Focus

Project targets elderly in high-conflict families

July 1, 2015
Marilyn Odendahl
Steuben County is a test site for a new eldercaring coordination program.
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ITLA can help young lawyers learn to practice the law

June 17, 2015
Marilyn Odendahl
New ITLA Young Lawyers Section Chair Alexander Limontes says the section can provide young lawyers with both educational and networking opportunities.
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McDonald takes ITLA leadership

June 17, 2015
Dave Stafford
James O. McDonald of Terre Haute has represented plaintiffs for more than four decades, and now the lawyer represents the state’s plaintiffs’ bar as president of the Indiana Trial Lawyers Association.
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Immunity laws flourishing in Indiana

June 17, 2015
Marilyn Odendahl
ITLA task force examines number of protections in the Indiana Code.
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Abrams: Engage with professionals to discover opportunities

June 3, 2015
Jeffrey Abrams
I would encourage recent law school graduates to remain optimistic, work hard and network with as many attorneys as you can find since you never know when the next law firm or employer will need to hire a recent graduate.
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New laws shelter attorneys-in-fact from liability in settling estates

June 3, 2015
Dave Stafford
How long heirs have to initiate an action arising from an attorney-in-fact’s final accounting of an estate has been an open question in Indiana, but a recent change in state law settles it. Mostly.
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Kissel: Keeping the business in the family

June 3, 2015
Passing the family business to the next generation is likely to be one of the biggest projects of the owner’s lifetime. Family business succession is the process of transitioning the governance and ownership of a closely held business to the next generation.
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Pressure on PACER

May 20, 2015
Marilyn Odendahl
On May 1, protestors across the country launched their ire on the federal judicial branch. They were not maligning the judges or their decisions, but rather they were imploring the courts to upgrade and improve the online Public Access to Court Electronic Records system.
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Ruling clarifies, broadens admissibility of social media content as evidence

May 20, 2015
Dave Stafford
Donnell Wilson’s murder convictions for shooting and killing two gang members in Gary relied in part on Twitter posts shown to a jury in which he bragged about having a gun and threatened to shoot rival gang members.
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Column: Using Facebook to provide notice for service of process

May 20, 2015
A recent study found that nearly 75 percent of all adults in the U.S. who use the Internet also have Facebook accounts. What if Facebook could soon have a major (positive) impact on litigation?
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Waterfill: State court vs. federal court: Which venue is best?

May 20, 2015
What are the various considerations when determining between state and federal court?
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Mediation Assistance Program appoints counsel to help litigants settle cases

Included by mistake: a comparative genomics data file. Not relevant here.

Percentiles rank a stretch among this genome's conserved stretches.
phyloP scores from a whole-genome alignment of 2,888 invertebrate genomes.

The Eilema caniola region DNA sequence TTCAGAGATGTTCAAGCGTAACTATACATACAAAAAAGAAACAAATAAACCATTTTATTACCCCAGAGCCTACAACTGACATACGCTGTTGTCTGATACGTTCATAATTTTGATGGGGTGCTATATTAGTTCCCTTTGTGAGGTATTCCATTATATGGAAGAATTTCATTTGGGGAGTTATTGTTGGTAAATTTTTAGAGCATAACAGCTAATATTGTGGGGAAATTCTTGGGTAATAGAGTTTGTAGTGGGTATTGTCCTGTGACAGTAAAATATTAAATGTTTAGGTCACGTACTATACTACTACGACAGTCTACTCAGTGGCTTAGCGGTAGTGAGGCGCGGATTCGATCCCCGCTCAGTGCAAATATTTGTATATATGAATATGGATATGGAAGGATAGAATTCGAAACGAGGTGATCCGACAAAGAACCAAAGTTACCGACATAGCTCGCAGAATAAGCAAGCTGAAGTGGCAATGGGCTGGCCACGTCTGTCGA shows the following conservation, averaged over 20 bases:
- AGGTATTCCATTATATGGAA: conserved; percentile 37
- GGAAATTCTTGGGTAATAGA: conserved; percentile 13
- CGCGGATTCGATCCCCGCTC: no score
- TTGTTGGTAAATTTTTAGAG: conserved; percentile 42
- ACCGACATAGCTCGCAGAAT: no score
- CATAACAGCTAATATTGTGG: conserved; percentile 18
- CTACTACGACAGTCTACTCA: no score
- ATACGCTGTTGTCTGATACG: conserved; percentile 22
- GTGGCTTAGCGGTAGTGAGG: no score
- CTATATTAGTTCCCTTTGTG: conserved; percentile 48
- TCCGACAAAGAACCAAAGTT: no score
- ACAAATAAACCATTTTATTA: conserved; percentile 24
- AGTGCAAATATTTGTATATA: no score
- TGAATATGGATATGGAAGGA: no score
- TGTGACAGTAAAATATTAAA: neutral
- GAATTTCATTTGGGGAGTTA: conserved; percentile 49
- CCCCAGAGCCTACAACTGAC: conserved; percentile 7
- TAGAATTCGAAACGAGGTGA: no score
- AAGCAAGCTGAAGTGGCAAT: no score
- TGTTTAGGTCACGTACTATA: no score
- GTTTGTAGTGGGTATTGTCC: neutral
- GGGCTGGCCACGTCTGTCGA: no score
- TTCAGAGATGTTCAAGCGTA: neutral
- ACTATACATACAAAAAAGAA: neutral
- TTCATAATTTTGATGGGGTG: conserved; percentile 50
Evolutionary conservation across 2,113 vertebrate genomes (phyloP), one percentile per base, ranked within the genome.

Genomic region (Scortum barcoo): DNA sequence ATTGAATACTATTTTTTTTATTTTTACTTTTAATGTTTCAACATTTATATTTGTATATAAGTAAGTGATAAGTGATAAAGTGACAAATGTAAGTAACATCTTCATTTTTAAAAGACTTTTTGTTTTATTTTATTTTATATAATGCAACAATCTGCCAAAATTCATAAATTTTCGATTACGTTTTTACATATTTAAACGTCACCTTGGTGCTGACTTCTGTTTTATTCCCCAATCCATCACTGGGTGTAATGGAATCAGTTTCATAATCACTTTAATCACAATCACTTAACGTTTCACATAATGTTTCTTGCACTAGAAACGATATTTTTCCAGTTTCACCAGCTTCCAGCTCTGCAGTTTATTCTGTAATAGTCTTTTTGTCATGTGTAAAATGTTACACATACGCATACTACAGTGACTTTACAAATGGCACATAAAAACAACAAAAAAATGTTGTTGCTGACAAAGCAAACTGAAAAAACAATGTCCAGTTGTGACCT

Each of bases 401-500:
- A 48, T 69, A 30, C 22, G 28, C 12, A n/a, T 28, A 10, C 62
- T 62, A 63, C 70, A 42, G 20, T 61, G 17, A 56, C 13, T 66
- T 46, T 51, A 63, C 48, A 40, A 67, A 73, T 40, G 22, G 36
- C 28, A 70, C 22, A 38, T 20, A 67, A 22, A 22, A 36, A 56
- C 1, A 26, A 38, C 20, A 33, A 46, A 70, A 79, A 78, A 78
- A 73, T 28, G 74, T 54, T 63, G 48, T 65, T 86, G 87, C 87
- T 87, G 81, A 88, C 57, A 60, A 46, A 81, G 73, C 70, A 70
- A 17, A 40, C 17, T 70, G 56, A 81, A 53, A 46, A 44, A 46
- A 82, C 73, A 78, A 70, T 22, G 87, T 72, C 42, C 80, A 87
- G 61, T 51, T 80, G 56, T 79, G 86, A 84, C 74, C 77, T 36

May 6, 2015
Marilyn Odendahl
The program, started in 2009, matches attorney volunteers with pro se litigants as they enter settlement talks. In its inaugural year, MAP appointed legal counsel to two settlement conferences. By 2013, MAP attorneys assisted in 43 conferences.
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Johnson County ADR program sees uptick in caseload

May 6, 2015
 Associated Press, Dave Stafford
Every day, a program in Franklin works with families struggling with divorce, custody battles and child support disputes. The goal is to help resolve arguments, get cases through the court system faster, and help families move on.
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Sanctioning Bettie Page

April 22, 2015
Dave Stafford
Bettie Page’s name and image popularized by once-scandalous pinups from the 1940s and 1950s remain hot properties still able to stir up trouble.
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Intellectual property issues are increasingly arising in other practice areas

April 22, 2015
Marilyn Odendahl
Intellectual property is no longer the geeky practice area, and it is going to continue to become more and more prominent. Patent and trademark issues continue to emerge in practice areas such as family law, estate planning and business law.
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Lechleiter: PTO improves adversarial procedures for challenging patents

April 22, 2015
As the U.S. Patent and Trademark Office issues more and more patents each year, inevitably many companies will find themselves named as defendants in patent-infringement litigation.
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McCauley: Are you prepared for a data breach litigation?

April 22, 2015
John McCauley
Data breaches can be very stressful events for an organization and counsel should be prepared to help a client navigate the complexities of a proper response. At the end of the day, maintaining the client’s ongoing relationship with its customers and its reputation in the marketplace should be the primary goal of the client and counsel.
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7th Circuit decision provides 'well-reasoned test' for standard exclusion provision

April 8, 2015
Marilyn Odendahl